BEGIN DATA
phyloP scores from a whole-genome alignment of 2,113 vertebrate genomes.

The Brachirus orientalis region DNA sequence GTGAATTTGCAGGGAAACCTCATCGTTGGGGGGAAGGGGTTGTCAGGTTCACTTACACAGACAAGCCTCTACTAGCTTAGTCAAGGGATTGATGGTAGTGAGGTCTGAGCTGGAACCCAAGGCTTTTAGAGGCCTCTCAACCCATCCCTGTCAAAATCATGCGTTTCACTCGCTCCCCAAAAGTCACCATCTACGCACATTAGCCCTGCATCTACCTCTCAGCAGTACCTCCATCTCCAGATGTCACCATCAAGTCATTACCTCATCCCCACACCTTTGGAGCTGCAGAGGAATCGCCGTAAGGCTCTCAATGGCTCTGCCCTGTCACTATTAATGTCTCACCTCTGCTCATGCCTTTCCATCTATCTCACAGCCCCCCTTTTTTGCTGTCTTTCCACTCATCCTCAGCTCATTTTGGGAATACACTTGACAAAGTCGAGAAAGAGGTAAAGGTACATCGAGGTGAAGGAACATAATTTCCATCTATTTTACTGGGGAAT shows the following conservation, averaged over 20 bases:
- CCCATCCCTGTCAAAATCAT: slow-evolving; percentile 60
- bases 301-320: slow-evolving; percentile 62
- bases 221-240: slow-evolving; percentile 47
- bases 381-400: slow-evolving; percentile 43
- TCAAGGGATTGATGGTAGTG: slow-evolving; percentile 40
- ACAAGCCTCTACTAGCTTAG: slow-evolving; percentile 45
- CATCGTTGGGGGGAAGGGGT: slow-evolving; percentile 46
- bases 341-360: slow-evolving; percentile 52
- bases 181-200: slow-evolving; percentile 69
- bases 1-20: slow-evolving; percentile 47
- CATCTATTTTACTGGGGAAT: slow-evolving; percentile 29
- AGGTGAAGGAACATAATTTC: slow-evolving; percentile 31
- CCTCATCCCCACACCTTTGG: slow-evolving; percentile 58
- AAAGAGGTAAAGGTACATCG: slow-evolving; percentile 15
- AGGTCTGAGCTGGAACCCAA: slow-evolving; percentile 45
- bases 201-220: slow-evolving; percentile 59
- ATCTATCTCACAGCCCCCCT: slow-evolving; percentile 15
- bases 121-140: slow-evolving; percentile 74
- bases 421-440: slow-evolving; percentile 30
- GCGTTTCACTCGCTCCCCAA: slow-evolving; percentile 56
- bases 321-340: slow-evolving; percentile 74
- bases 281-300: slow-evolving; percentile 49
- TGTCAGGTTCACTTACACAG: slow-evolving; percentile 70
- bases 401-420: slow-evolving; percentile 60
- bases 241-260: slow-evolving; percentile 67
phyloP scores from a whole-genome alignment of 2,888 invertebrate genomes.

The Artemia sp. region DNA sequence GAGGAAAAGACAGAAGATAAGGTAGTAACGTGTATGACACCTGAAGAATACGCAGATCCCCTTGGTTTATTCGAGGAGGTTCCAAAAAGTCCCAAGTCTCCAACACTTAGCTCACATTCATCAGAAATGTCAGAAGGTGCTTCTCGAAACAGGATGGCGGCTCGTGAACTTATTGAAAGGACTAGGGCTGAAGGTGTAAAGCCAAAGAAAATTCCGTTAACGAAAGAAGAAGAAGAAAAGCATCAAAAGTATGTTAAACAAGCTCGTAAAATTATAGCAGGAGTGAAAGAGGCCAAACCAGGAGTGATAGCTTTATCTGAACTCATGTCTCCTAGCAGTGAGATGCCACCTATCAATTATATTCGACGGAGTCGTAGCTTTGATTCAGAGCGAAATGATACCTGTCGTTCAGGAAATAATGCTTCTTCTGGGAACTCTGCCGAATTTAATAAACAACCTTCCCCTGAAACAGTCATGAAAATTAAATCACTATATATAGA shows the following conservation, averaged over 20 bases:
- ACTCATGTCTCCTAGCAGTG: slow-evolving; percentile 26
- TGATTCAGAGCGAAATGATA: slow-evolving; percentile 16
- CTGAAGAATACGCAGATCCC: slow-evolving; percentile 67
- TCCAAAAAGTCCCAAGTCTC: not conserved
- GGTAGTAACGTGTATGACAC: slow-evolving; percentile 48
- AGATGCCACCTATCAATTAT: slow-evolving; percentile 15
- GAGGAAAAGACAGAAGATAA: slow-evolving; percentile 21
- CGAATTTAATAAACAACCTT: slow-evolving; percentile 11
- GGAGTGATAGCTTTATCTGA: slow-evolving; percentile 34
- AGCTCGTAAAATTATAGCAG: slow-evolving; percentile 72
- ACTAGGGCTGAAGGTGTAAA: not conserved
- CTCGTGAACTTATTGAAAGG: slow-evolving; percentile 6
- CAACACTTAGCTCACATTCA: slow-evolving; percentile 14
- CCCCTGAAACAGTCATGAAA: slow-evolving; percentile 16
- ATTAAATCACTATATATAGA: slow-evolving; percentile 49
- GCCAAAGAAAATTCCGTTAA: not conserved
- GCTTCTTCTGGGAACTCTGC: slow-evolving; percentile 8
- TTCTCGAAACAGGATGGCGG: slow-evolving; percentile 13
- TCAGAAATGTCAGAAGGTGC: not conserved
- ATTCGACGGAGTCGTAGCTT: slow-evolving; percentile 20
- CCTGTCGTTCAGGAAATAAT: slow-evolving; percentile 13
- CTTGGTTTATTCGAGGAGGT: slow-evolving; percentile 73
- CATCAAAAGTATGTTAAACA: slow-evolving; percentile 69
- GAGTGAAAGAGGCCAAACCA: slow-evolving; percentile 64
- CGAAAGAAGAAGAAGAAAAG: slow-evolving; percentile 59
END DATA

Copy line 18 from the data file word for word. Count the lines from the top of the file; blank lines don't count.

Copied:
- bases 201-220: slow-evolving; percentile 59